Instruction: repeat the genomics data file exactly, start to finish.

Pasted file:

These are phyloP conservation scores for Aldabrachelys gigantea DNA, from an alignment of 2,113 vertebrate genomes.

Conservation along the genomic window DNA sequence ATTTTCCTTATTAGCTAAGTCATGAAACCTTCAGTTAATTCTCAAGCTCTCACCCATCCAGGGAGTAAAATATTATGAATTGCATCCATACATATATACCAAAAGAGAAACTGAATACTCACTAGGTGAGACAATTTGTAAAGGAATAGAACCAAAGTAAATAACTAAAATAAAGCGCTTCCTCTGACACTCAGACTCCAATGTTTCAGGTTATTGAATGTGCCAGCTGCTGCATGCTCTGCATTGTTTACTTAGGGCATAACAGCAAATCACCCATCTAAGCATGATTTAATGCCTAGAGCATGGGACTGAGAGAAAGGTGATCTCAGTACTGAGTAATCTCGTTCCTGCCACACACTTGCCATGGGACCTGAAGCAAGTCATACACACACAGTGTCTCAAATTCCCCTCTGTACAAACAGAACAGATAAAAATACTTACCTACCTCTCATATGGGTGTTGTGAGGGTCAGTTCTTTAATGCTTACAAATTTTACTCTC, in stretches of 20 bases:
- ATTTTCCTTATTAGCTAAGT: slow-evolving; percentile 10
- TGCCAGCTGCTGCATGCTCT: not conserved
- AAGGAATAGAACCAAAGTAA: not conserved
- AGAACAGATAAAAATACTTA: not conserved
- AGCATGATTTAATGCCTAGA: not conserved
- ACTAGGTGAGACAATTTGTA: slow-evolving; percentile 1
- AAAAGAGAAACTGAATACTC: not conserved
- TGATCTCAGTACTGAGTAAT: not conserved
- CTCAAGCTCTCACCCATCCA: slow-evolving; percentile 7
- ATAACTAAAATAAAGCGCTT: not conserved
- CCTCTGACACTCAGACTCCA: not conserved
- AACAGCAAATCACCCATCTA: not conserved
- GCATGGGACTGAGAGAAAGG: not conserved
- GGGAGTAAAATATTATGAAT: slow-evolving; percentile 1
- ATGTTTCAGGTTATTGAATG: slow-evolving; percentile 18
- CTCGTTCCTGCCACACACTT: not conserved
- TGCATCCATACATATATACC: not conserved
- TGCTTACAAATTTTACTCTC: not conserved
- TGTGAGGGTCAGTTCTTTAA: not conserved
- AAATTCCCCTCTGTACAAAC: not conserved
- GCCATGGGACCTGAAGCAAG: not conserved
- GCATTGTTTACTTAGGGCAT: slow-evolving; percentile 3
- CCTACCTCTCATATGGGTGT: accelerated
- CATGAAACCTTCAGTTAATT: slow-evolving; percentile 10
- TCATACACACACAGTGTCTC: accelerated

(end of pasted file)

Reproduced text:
These are phyloP conservation scores for Aldabrachelys gigantea DNA, from an alignment of 2,113 vertebrate genomes.

Conservation along the genomic window DNA sequence ATTTTCCTTATTAGCTAAGTCATGAAACCTTCAGTTAATTCTCAAGCTCTCACCCATCCAGGGAGTAAAATATTATGAATTGCATCCATACATATATACCAAAAGAGAAACTGAATACTCACTAGGTGAGACAATTTGTAAAGGAATAGAACCAAAGTAAATAACTAAAATAAAGCGCTTCCTCTGACACTCAGACTCCAATGTTTCAGGTTATTGAATGTGCCAGCTGCTGCATGCTCTGCATTGTTTACTTAGGGCATAACAGCAAATCACCCATCTAAGCATGATTTAATGCCTAGAGCATGGGACTGAGAGAAAGGTGATCTCAGTACTGAGTAATCTCGTTCCTGCCACACACTTGCCATGGGACCTGAAGCAAGTCATACACACACAGTGTCTCAAATTCCCCTCTGTACAAACAGAACAGATAAAAATACTTACCTACCTCTCATATGGGTGTTGTGAGGGTCAGTTCTTTAATGCTTACAAATTTTACTCTC, in stretches of 20 bases:
- ATTTTCCTTATTAGCTAAGT: slow-evolving; percentile 10
- TGCCAGCTGCTGCATGCTCT: not conserved
- AAGGAATAGAACCAAAGTAA: not conserved
- AGAACAGATAAAAATACTTA: not conserved
- AGCATGATTTAATGCCTAGA: not conserved
- ACTAGGTGAGACAATTTGTA: slow-evolving; percentile 1
- AAAAGAGAAACTGAATACTC: not conserved
- TGATCTCAGTACTGAGTAAT: not conserved
- CTCAAGCTCTCACCCATCCA: slow-evolving; percentile 7
- ATAACTAAAATAAAGCGCTT: not conserved
- CCTCTGACACTCAGACTCCA: not conserved
- AACAGCAAATCACCCATCTA: not conserved
- GCATGGGACTGAGAGAAAGG: not conserved
- GGGAGTAAAATATTATGAAT: slow-evolving; percentile 1
- ATGTTTCAGGTTATTGAATG: slow-evolving; percentile 18
- CTCGTTCCTGCCACACACTT: not conserved
- TGCATCCATACATATATACC: not conserved
- TGCTTACAAATTTTACTCTC: not conserved
- TGTGAGGGTCAGTTCTTTAA: not conserved
- AAATTCCCCTCTGTACAAAC: not conserved
- GCCATGGGACCTGAAGCAAG: not conserved
- GCATTGTTTACTTAGGGCAT: slow-evolving; percentile 3
- CCTACCTCTCATATGGGTGT: accelerated
- CATGAAACCTTCAGTTAATT: slow-evolving; percentile 10
- TCATACACACACAGTGTCTC: accelerated